Look for Checked Varnish or Undue Warping on the Face
If the face of the guitar bulges anywhere, or if the varnish has a little spiderweb pattern of cracks, the guitar has probably been exposed to temperature extremes, and may have worse problems that are harder to see. If the face is bulging up under the bridge, a previous owner may have used the wrong strings, strung it at too high a pitch, or stored it where there were temperature extremes. Or the guitar's face wasn't braced properly in the first place. At any rate, a face is often a good reason to pass on a guitar, unless it is very cheap, has excellent sound, and is otherwise good condition.
Make Certain the Tuning Pegs Turn Smoothly
If the gears on the tuning pegs are exposed, especially on any guitar made after 1970, that's usually a sign of a cheap guitar. But a worse problem is pegs that don't turn smoothly. One less-than-optimum peg by itself may not be a bad sign - a previous owner may have cracked it in a doorway or something. But more than one signifies either cheap materials or systematic abuse, or both.
Listen to the Sound of an Acoustic
Even if you can't play the guitar, stroke the strings and see if the guitar produces a nice, resonant tone. If all you can hear is low notes, the guitar may just need new strings. If all you can hear is high notes, the guitar is more furniture than instrument.
Check the Electronics (if Applicable)
Run through every function, including volume, tone/eq, switches, built-in tuning, etc. If any of the features fail, or the guitar buzzes, or a loose plug causes a loud noise every time you change position, see if you can talk the person down $50-100, depending on the extent of the apparent damage. If you can't, walk away.
Check the Case or Gig Bag (if Applicable)
Remember, the purpose of a gig bag is simply to make the guitar easy to carry and to protect it from minor cosmetic damage. If the zipper works and the handles are still on tight, it's probably going to do the job. A hard case with touchy latches, on the other hand, can be a hazard.
Chances are you'll get the guitar you need within three stops. Best of all, once you know how to scope out the used guitar market, you can upgrade or help your friends find suitable instruments for much less than you'd think.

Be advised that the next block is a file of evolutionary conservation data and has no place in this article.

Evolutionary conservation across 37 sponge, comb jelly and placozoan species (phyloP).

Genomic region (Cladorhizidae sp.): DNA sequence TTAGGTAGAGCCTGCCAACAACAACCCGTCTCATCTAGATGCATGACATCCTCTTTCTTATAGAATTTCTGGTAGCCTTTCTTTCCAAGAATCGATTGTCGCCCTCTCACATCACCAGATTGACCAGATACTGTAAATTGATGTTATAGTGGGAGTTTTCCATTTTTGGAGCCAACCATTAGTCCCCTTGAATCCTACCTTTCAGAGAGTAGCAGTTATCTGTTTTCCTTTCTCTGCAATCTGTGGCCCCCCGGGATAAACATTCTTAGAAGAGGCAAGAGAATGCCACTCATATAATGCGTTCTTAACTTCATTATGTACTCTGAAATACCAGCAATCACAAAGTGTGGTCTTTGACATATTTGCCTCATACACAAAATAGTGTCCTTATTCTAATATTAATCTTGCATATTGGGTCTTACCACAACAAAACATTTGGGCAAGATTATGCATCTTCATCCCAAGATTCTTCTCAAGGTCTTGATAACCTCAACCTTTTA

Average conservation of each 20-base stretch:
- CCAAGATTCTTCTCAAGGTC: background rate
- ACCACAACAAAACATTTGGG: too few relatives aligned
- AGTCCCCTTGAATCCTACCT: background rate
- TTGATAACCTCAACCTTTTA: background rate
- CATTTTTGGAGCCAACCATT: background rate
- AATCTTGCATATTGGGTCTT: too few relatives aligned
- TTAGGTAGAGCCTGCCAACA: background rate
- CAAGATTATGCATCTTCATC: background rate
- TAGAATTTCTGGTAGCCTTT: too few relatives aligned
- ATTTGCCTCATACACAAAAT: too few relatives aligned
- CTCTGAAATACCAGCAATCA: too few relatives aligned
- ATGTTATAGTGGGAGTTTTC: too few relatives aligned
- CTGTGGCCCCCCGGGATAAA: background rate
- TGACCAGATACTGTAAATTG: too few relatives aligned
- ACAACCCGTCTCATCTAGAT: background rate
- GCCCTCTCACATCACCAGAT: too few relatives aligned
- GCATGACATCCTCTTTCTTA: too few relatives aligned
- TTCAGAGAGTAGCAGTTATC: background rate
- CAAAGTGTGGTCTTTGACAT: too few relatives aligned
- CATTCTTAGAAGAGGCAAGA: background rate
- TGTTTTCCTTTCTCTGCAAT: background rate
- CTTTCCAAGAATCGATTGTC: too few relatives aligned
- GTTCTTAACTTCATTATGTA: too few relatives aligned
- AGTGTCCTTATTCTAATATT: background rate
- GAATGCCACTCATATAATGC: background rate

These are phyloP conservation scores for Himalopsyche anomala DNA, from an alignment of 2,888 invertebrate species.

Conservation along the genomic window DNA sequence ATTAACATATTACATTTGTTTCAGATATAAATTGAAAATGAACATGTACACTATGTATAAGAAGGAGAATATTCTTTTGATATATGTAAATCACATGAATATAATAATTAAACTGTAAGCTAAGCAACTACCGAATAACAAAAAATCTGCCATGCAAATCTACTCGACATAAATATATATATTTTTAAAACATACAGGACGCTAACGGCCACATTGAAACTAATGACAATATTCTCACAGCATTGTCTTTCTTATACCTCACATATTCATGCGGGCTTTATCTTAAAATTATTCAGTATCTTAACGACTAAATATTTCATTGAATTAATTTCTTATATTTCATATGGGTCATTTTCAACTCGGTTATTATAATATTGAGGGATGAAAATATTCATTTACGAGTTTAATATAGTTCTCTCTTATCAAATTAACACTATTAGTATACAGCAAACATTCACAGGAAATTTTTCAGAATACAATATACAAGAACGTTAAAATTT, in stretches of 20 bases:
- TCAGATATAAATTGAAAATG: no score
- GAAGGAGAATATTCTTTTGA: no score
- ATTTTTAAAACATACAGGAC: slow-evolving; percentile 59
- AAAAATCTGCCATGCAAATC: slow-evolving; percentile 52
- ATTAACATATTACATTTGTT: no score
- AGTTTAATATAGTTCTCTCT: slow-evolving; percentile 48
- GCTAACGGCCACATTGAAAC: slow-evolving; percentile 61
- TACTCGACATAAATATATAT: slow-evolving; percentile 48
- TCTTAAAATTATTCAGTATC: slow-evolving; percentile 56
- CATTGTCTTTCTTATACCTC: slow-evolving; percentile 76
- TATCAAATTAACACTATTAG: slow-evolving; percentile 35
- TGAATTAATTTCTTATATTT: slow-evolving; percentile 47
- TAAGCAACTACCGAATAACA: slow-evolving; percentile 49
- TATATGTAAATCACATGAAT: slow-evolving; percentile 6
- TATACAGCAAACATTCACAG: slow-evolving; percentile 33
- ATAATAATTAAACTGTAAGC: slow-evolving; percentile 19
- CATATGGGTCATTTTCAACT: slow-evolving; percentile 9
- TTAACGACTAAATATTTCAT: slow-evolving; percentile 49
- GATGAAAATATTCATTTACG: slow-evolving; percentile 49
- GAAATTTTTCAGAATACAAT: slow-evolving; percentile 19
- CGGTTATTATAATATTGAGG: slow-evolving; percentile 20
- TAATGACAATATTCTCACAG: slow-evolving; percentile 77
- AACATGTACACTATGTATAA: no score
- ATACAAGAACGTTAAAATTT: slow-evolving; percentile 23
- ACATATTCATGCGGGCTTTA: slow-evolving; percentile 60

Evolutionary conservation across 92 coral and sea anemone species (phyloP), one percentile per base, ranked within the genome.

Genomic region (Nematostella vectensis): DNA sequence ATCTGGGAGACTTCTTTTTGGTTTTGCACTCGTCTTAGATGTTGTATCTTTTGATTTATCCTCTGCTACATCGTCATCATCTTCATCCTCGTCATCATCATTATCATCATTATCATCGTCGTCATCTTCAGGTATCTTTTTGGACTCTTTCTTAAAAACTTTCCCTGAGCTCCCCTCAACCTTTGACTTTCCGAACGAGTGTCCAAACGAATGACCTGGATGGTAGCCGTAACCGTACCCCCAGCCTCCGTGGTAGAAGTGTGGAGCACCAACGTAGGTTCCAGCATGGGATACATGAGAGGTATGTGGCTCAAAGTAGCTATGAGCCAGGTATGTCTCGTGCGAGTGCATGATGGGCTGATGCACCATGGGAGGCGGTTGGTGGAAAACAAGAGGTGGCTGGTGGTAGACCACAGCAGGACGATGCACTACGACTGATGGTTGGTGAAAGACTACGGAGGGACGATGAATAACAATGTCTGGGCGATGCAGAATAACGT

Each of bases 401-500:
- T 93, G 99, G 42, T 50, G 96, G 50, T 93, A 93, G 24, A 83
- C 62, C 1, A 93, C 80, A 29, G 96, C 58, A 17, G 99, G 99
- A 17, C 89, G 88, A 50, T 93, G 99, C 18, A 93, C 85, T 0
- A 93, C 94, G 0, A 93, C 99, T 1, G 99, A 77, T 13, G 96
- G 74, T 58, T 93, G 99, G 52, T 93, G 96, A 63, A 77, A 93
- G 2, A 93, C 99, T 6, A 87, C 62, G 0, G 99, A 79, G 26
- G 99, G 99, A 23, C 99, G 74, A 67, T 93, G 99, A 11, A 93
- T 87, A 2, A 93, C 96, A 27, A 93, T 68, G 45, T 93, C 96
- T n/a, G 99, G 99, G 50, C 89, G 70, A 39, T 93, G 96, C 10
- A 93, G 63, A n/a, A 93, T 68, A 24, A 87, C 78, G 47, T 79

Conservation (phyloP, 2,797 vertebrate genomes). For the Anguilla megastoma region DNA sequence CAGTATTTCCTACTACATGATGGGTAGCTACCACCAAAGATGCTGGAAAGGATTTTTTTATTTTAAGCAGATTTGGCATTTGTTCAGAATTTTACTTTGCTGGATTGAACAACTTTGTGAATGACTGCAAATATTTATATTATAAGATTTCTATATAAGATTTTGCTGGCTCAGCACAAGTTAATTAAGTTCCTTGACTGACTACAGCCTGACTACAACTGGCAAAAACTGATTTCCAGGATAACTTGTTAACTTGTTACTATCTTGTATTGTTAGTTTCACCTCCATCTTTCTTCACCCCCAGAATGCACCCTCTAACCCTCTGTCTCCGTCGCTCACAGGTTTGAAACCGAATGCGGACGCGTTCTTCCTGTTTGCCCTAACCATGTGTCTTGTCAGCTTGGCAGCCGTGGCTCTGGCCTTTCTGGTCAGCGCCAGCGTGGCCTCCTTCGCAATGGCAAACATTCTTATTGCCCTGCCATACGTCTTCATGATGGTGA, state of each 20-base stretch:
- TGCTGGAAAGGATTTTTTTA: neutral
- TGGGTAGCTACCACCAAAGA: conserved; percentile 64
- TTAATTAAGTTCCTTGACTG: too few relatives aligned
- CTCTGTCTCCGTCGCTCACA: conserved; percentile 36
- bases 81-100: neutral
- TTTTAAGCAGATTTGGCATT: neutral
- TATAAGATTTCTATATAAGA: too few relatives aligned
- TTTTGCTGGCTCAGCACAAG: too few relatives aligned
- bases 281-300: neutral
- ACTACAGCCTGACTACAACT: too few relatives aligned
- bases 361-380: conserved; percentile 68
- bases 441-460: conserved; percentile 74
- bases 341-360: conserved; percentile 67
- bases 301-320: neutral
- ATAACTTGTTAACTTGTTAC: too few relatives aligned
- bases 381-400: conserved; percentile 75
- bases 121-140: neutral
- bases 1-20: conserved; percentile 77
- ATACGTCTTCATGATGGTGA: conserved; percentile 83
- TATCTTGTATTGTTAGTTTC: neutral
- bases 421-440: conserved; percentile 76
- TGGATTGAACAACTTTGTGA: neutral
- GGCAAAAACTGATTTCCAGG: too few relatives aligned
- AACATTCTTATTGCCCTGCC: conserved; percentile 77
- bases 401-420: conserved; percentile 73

Note: When we founded this site, we planned for this page to list articles about choosing, buying, tuning, and maintaining acoustic fretted instruments, starting with guitar, banjo, and mandolin. As it turns out, a sister site CreekDontRise.com has generated a lot of interest, and we’re posting most of our articles about acoustic instruments on that page (see below).
Related articles, now hosted on CreekDontRise.com include:
- Whatever Happened to the Banjo? - Marginalization of an American Icon - Banjo was once every bit as popular as guitar in this country - why don’t you hear them on the radio much these days?
- Are 6-string Banjos For Real?- Despite the false claims of manufacturers and the ridicule of 4- and 5-string players, they are real instruments with a respectable history.
- Banjo Pickups - a review of aftermarket pickups that will work on most acoustic instruments.
- Axes in my Life - Fretted instruments I’ve owned over the years, including what I learned from each. Banjos, guitars, mandolins, bases. Brand names include Kay, Harmony, S.S. Stewart, Ovation, Cameo, Deering, Hondo, Fender, Dean, Samick, more.
- What is a Bluegrass Banjo? You can learn Bluegrass styles on any playable 5-string banjo. But if you want to play “out,” you’ll need certain features.
- Dean Backwoods Six Shootout - Dean’s “electric-acoustic” 6-string banjo is not just an upgrade to their acoustic 6-string - it’s a different banjo with different pros and cons.
- Beginning 5-string Banjo - the first of several planned articles to help folks trying to get started on this instruments. We explain multiple styles so you can choose your favorite.
If you have questions, ideas, or articles you want to share on these or related topics, please contact us. If you know of a link that would be helpful here, please send us the URL and we’ll evaluate it.
All material, illustrations, and content of this web site are copyrighted © 2011-2014 by Paul D. Race. All rights reserved.